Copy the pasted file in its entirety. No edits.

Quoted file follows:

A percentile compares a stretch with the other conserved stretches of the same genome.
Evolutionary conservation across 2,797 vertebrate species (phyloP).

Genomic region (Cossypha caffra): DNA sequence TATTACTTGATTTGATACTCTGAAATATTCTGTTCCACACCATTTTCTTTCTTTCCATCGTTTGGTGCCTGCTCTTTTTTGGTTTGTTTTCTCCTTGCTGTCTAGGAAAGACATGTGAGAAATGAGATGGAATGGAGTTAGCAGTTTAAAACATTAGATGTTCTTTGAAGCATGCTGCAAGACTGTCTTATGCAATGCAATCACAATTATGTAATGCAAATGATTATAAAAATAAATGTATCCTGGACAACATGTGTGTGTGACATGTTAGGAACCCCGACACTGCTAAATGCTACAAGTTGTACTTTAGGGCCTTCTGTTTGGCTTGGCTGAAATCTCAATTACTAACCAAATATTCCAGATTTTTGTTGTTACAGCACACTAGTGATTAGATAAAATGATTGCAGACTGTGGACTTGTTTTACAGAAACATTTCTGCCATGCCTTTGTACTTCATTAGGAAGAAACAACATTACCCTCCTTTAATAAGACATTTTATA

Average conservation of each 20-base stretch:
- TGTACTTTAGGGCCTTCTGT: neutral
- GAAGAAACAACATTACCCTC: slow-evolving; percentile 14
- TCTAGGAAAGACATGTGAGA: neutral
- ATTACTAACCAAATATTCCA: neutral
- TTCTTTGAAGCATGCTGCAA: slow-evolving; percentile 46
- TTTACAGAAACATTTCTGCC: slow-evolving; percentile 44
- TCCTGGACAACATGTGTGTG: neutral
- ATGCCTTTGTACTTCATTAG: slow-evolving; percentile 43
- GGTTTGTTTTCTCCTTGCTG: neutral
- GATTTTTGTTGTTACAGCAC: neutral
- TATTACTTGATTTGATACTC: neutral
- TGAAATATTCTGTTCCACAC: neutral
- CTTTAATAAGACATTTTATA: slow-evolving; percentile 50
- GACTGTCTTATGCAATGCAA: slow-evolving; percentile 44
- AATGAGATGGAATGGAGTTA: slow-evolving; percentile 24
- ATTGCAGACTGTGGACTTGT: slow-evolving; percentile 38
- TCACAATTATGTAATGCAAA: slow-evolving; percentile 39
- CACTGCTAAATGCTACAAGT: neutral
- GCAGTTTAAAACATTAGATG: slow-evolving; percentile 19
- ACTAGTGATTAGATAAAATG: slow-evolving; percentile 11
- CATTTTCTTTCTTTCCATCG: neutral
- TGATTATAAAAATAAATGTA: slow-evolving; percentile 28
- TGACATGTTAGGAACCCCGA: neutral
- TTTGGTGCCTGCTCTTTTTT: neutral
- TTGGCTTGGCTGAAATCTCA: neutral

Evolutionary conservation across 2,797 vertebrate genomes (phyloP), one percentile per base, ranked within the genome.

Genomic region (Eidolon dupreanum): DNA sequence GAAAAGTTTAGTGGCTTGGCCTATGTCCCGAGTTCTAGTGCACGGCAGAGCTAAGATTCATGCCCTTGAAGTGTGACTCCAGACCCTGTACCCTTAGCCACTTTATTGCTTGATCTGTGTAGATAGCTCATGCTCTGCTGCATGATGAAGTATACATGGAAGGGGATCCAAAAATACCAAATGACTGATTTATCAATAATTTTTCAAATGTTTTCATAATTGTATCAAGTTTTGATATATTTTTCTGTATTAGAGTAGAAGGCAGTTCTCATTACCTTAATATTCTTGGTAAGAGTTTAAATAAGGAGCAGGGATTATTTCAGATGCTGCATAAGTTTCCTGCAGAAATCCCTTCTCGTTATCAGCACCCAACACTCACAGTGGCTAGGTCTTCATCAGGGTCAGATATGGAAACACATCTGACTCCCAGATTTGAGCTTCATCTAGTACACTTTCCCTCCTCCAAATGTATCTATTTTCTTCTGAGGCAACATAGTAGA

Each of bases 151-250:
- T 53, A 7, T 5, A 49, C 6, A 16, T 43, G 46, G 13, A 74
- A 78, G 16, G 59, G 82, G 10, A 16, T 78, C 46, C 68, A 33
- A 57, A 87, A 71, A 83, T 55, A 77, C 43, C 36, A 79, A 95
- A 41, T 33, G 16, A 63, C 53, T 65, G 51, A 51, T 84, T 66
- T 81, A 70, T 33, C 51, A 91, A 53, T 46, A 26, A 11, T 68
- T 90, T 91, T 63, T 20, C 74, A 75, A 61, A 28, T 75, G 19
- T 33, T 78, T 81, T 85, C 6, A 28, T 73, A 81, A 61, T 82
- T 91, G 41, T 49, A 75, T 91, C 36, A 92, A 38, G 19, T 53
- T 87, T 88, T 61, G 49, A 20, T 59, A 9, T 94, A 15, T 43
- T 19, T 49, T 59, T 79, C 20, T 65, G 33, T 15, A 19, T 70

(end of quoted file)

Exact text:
A percentile compares a stretch with the other conserved stretches of the same genome.
Evolutionary conservation across 2,797 vertebrate species (phyloP).

Genomic region (Cossypha caffra): DNA sequence TATTACTTGATTTGATACTCTGAAATATTCTGTTCCACACCATTTTCTTTCTTTCCATCGTTTGGTGCCTGCTCTTTTTTGGTTTGTTTTCTCCTTGCTGTCTAGGAAAGACATGTGAGAAATGAGATGGAATGGAGTTAGCAGTTTAAAACATTAGATGTTCTTTGAAGCATGCTGCAAGACTGTCTTATGCAATGCAATCACAATTATGTAATGCAAATGATTATAAAAATAAATGTATCCTGGACAACATGTGTGTGTGACATGTTAGGAACCCCGACACTGCTAAATGCTACAAGTTGTACTTTAGGGCCTTCTGTTTGGCTTGGCTGAAATCTCAATTACTAACCAAATATTCCAGATTTTTGTTGTTACAGCACACTAGTGATTAGATAAAATGATTGCAGACTGTGGACTTGTTTTACAGAAACATTTCTGCCATGCCTTTGTACTTCATTAGGAAGAAACAACATTACCCTCCTTTAATAAGACATTTTATA

Average conservation of each 20-base stretch:
- TGTACTTTAGGGCCTTCTGT: neutral
- GAAGAAACAACATTACCCTC: slow-evolving; percentile 14
- TCTAGGAAAGACATGTGAGA: neutral
- ATTACTAACCAAATATTCCA: neutral
- TTCTTTGAAGCATGCTGCAA: slow-evolving; percentile 46
- TTTACAGAAACATTTCTGCC: slow-evolving; percentile 44
- TCCTGGACAACATGTGTGTG: neutral
- ATGCCTTTGTACTTCATTAG: slow-evolving; percentile 43
- GGTTTGTTTTCTCCTTGCTG: neutral
- GATTTTTGTTGTTACAGCAC: neutral
- TATTACTTGATTTGATACTC: neutral
- TGAAATATTCTGTTCCACAC: neutral
- CTTTAATAAGACATTTTATA: slow-evolving; percentile 50
- GACTGTCTTATGCAATGCAA: slow-evolving; percentile 44
- AATGAGATGGAATGGAGTTA: slow-evolving; percentile 24
- ATTGCAGACTGTGGACTTGT: slow-evolving; percentile 38
- TCACAATTATGTAATGCAAA: slow-evolving; percentile 39
- CACTGCTAAATGCTACAAGT: neutral
- GCAGTTTAAAACATTAGATG: slow-evolving; percentile 19
- ACTAGTGATTAGATAAAATG: slow-evolving; percentile 11
- CATTTTCTTTCTTTCCATCG: neutral
- TGATTATAAAAATAAATGTA: slow-evolving; percentile 28
- TGACATGTTAGGAACCCCGA: neutral
- TTTGGTGCCTGCTCTTTTTT: neutral
- TTGGCTTGGCTGAAATCTCA: neutral

Evolutionary conservation across 2,797 vertebrate genomes (phyloP), one percentile per base, ranked within the genome.

Genomic region (Eidolon dupreanum): DNA sequence GAAAAGTTTAGTGGCTTGGCCTATGTCCCGAGTTCTAGTGCACGGCAGAGCTAAGATTCATGCCCTTGAAGTGTGACTCCAGACCCTGTACCCTTAGCCACTTTATTGCTTGATCTGTGTAGATAGCTCATGCTCTGCTGCATGATGAAGTATACATGGAAGGGGATCCAAAAATACCAAATGACTGATTTATCAATAATTTTTCAAATGTTTTCATAATTGTATCAAGTTTTGATATATTTTTCTGTATTAGAGTAGAAGGCAGTTCTCATTACCTTAATATTCTTGGTAAGAGTTTAAATAAGGAGCAGGGATTATTTCAGATGCTGCATAAGTTTCCTGCAGAAATCCCTTCTCGTTATCAGCACCCAACACTCACAGTGGCTAGGTCTTCATCAGGGTCAGATATGGAAACACATCTGACTCCCAGATTTGAGCTTCATCTAGTACACTTTCCCTCCTCCAAATGTATCTATTTTCTTCTGAGGCAACATAGTAGA

Each of bases 151-250:
- T 53, A 7, T 5, A 49, C 6, A 16, T 43, G 46, G 13, A 74
- A 78, G 16, G 59, G 82, G 10, A 16, T 78, C 46, C 68, A 33
- A 57, A 87, A 71, A 83, T 55, A 77, C 43, C 36, A 79, A 95
- A 41, T 33, G 16, A 63, C 53, T 65, G 51, A 51, T 84, T 66
- T 81, A 70, T 33, C 51, A 91, A 53, T 46, A 26, A 11, T 68
- T 90, T 91, T 63, T 20, C 74, A 75, A 61, A 28, T 75, G 19
- T 33, T 78, T 81, T 85, C 6, A 28, T 73, A 81, A 61, T 82
- T 91, G 41, T 49, A 75, T 91, C 36, A 92, A 38, G 19, T 53
- T 87, T 88, T 61, G 49, A 20, T 59, A 9, T 94, A 15, T 43
- T 19, T 49, T 59, T 79, C 20, T 65, G 33, T 15, A 19, T 70